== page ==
New Delhi, Dec. 12: The Securities and Exchange Board of India (Sebi) today signed an agreement with the market regulator of Mauritius for firmer control of the capital market.
The Memorandum of Understanding (MoU) signed with Financial Services Commission (FSC) of Mauritius will ensure ‘smoother’ flow and ‘exchange’ of information on illegal market practices and ‘enforce compliance with the respective country’s securities law.’
Government officials and financial analysts said the agreement would deter traders from routing their money (earned by illegal market practices) to Mauritius. “Earlier, Mauritius was considered a ‘safe-haven’ for these activities since the Mauritius law prevented sharing of information with foreign regulators,” a government official said.
The MoU “…will establish a framework for mutual assistance — in discovery of taking action against market manipulation and other fraudulent practices in securities dealings; enforcement of laws relating to these areas; supervising and monitoring securities and futures market and clearing and settlement activities and their compliance with the relevant laws and regulations, takeovers and mergers.”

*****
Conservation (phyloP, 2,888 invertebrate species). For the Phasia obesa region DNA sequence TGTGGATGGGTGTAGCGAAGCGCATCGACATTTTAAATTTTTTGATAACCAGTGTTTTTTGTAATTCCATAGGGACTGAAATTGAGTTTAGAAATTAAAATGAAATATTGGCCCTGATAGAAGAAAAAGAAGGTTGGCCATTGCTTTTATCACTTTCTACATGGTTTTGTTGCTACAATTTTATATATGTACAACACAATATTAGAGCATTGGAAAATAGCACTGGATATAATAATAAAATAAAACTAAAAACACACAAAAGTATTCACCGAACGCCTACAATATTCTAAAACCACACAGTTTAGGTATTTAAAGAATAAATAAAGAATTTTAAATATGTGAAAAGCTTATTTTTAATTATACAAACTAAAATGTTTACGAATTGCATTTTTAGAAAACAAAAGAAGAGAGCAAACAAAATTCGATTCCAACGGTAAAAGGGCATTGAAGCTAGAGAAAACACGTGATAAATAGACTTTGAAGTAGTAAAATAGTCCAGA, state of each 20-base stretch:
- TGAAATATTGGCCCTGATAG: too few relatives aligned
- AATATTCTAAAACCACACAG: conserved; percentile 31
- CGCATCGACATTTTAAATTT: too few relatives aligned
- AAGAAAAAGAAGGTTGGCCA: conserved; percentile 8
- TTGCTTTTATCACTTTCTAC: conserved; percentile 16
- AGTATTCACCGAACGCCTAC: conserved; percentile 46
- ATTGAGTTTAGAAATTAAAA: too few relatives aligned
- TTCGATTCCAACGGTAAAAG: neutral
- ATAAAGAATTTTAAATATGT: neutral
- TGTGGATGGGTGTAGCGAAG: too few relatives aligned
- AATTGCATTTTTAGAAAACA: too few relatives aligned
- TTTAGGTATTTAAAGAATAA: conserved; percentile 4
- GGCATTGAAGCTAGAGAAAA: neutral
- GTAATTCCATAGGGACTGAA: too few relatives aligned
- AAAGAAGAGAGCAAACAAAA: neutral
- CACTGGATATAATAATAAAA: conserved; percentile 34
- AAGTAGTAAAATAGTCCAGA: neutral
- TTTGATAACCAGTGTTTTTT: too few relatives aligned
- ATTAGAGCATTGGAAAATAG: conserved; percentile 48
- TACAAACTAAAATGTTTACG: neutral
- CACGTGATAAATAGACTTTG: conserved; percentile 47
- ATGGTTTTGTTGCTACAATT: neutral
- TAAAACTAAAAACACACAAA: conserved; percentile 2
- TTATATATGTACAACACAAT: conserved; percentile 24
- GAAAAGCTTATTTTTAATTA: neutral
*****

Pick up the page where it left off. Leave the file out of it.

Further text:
“Under this protocol, we can ask FSC to furnish us with specific details on illegal market practices and take appropriate measures...this will assist us to investigate live cases of securities scam of 2000-01,” Sebi chairman G. N. Bajpai told a news conference.
“Earlier, we had an informal agreement with FSC and sometimes it was difficult to get the necessary information since there were legal impediments to information sharing.”
Mauritius minister for economic development, Sushil Khushiram, said there would soon be an agreement with Sebi on prevention of money laundering. “India is an important market for us since it contributes around 1 per cent of our GDP of $ 5 billion.”
This is the third in a series of agreement between Sebi and the market regulator of another country.
“We have a similar agreement with the US and Malaysia,” Bajpai said and added the agreement was to formalise protocol between two countries.
The government has recently introduced the Sebi Act 2002 to give the capital market regulator greater powers to deal with market shysters and help restore investors’ confidence in a market that has been witness to a series of scams from the early 90s to the recent past.
Bajpai said the lowering of the registration fees for foreign financial institutions (FII) to $ 5,000 from the earlier $ 10,000 should improve the sentiment of FIIs.
“Hopefully, it should also improve market sentiments...this was never a revenue earning source for us. It was only to seek serious participants but since the FIIs saw this as an impediment for investing we have decided to lower it.”
“We will introduce the T+2 settlement scheme in April 2003,” Bajpai said.